Create the modified central leader shape by selecting one leader branch growing up. Use pruners to cut at the top so that it branches out over time. The goal is to have multiple branches growing up and out around the crown. Also thin weak branches, branches growing downward, and dead wood.

For an espalier, select a strong and sturdy trellis for your tree to grow on. Tie the trunk to the trellis and tie each branch so that they lie flat along it. The plant’s shape will be two-dimensional instead of three-dimensional. With time, the espaliered tree will grow thick and produce nearly the same amount of apples as a mature tree.This is a great way to maximize growth in smaller spaces along a wall or fence.

The best time to prune an apple tree depends on your area, but it is generally best to prune in late winter before the tree leafs out. Its structure is easily visible, while it lacks leaves and flowers. This time is also when diseases and pests are at a minimum, and the tree can better protect its wounds than in the summer.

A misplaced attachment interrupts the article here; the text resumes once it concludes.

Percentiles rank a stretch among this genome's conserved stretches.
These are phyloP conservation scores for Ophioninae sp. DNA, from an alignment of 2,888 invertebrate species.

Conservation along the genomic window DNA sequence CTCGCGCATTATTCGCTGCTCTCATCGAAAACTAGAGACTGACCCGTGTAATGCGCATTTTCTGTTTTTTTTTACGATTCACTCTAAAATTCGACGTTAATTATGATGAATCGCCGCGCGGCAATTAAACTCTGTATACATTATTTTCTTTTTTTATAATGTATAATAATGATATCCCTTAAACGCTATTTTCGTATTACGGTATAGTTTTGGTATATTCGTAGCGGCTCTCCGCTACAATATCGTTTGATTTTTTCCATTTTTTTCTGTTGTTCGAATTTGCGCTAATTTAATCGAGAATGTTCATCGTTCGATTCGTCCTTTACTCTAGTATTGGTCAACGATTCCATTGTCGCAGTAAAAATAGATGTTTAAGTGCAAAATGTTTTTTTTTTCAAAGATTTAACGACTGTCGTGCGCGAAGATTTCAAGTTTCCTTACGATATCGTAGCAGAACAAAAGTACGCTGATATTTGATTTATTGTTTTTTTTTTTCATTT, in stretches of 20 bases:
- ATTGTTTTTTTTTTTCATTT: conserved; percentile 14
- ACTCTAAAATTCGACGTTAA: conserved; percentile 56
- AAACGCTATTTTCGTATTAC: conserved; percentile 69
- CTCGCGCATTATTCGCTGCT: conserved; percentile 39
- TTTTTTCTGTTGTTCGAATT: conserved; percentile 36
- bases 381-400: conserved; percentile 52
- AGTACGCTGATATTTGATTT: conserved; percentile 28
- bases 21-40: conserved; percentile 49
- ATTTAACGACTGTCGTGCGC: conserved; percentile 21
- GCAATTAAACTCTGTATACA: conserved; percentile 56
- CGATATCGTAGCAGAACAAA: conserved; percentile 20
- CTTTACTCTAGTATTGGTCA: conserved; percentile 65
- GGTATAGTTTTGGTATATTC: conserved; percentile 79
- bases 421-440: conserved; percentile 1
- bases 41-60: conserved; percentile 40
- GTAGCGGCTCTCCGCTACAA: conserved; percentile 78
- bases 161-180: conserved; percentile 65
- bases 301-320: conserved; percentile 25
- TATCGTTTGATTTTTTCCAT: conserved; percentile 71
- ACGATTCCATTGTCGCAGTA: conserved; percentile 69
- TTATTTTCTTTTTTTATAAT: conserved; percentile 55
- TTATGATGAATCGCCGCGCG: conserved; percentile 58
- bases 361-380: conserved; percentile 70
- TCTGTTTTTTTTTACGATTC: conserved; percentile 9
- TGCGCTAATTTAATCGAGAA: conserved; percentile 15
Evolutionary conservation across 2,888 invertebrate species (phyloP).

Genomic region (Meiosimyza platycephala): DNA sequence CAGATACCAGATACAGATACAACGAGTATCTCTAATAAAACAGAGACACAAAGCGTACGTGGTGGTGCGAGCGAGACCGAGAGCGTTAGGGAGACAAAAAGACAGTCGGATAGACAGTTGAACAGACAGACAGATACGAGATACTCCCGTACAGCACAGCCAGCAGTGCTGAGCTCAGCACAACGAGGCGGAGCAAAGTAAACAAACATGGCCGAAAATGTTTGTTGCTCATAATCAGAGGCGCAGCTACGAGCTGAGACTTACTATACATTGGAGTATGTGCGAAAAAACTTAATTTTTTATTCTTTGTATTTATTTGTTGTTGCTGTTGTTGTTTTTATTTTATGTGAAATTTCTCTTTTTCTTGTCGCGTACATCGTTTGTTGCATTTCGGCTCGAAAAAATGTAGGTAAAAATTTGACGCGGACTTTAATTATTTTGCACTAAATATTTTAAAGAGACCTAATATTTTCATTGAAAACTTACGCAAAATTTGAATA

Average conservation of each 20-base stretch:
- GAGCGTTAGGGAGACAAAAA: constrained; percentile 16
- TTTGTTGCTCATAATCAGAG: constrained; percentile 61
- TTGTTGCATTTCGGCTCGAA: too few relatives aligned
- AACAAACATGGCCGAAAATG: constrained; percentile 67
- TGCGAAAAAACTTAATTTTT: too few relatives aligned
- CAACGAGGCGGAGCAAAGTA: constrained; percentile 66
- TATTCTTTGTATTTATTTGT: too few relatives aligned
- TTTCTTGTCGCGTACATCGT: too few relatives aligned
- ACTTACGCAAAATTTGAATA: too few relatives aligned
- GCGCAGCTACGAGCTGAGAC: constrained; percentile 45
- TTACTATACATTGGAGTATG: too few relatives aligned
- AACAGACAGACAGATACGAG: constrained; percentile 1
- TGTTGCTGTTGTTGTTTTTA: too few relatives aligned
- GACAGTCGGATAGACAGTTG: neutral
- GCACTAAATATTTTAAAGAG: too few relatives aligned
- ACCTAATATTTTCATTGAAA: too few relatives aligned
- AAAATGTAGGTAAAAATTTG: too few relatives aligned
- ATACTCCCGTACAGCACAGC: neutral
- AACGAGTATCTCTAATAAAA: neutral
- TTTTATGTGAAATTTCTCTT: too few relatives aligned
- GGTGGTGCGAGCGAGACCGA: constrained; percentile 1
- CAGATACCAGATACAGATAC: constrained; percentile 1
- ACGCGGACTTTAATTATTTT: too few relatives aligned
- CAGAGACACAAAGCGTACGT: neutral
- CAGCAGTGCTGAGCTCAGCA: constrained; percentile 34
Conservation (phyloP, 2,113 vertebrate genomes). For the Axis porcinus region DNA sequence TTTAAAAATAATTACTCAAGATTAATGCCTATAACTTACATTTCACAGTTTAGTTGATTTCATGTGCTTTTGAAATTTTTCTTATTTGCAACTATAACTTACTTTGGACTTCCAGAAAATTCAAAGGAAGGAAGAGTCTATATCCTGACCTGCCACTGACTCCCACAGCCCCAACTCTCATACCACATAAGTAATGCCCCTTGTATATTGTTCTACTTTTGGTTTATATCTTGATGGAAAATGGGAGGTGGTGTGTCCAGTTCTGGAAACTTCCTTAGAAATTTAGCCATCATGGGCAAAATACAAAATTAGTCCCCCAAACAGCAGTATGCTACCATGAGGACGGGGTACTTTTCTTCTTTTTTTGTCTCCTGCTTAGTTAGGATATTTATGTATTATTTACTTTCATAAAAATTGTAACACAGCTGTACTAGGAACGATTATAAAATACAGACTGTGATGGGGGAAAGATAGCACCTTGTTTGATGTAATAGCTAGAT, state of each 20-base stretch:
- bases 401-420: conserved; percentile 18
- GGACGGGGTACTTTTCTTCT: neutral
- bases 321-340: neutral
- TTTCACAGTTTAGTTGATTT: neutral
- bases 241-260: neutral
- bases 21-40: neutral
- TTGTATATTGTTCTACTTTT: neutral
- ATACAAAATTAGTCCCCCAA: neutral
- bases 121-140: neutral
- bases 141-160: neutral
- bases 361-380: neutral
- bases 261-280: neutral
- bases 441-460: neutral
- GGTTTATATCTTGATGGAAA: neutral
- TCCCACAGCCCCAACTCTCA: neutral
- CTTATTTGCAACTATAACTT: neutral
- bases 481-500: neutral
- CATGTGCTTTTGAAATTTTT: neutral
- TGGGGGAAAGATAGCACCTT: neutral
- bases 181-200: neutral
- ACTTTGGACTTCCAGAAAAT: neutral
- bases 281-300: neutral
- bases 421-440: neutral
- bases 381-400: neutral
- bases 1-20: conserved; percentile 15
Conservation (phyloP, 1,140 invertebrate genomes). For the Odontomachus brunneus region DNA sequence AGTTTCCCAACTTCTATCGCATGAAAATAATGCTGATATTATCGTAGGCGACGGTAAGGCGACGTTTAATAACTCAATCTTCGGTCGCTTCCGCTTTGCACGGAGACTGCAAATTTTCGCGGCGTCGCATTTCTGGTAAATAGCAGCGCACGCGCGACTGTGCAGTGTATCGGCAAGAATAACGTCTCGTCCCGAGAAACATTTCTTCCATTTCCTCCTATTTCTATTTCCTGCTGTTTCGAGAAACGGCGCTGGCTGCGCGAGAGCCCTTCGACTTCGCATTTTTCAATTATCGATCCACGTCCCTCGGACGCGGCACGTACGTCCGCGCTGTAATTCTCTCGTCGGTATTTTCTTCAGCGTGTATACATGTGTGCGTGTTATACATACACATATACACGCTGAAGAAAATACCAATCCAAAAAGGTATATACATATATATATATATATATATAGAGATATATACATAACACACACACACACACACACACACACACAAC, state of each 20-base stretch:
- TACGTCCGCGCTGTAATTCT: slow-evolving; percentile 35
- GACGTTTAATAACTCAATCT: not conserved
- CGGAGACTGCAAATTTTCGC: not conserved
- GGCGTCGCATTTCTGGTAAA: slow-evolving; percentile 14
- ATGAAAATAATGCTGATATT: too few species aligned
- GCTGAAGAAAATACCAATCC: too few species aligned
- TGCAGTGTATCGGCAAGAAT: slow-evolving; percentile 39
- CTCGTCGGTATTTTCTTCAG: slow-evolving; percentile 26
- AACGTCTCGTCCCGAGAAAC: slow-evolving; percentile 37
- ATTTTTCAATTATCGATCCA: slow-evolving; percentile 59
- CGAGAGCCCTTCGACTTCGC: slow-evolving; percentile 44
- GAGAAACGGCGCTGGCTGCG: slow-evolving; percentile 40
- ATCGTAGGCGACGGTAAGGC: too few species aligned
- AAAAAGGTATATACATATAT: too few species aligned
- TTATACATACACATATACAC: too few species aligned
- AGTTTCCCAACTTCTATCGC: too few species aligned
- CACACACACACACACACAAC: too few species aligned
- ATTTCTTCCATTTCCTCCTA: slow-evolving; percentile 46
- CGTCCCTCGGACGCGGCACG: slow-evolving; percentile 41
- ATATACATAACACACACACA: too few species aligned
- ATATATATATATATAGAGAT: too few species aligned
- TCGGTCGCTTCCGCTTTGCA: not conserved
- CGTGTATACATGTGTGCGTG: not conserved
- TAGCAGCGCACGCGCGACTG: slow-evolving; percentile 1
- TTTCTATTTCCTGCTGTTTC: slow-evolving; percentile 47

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‘Gala’ apple trees are an early to midseason ripening variety, meaning their apples are ripe earlier than most other varieties. They will typically be ready to eat from July through September. Apples are bright yellow with splotches and lines of red. Highly ornamental, they put on a show each summer while they ripen.

Eat these apples fresh. They lose their flavor in storage and taste their best right after they’re picked.


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An American favorite, ‘Gala’ apples have many different uses in the kitchen. Slice them open to see their gorgeous yellow flesh and smell their sweet aroma. Eat them fresh, or enjoy their sweet and juicy nature by blending the apples and straining their juice.